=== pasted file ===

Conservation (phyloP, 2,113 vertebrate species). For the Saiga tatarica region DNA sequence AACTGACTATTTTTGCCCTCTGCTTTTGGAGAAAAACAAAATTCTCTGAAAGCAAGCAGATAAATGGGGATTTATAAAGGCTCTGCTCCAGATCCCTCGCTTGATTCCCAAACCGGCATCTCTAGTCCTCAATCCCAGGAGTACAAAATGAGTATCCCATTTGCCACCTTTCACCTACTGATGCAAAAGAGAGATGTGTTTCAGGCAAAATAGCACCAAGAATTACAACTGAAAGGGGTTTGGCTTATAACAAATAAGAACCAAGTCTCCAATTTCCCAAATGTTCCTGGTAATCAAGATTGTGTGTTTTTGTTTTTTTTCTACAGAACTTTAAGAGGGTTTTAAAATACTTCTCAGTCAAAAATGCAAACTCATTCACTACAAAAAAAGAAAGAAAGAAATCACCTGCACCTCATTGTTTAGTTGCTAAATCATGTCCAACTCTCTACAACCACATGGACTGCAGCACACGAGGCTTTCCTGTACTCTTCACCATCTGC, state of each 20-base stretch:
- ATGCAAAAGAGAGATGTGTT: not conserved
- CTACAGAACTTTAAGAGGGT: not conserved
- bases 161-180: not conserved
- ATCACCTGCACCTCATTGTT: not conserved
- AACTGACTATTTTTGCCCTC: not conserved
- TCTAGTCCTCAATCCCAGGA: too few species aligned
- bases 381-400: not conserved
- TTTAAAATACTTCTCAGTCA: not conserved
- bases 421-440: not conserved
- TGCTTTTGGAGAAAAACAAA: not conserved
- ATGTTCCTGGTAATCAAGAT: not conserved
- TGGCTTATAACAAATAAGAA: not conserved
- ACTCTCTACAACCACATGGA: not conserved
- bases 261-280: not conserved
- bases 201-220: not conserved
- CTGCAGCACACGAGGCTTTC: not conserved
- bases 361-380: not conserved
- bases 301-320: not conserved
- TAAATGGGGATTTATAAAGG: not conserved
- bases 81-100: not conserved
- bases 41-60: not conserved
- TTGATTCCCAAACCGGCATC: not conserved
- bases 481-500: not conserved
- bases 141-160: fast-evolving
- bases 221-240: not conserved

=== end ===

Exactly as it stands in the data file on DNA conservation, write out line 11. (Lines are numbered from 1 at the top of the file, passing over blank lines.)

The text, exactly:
- TGCTTTTGGAGAAAAACAAA: not conserved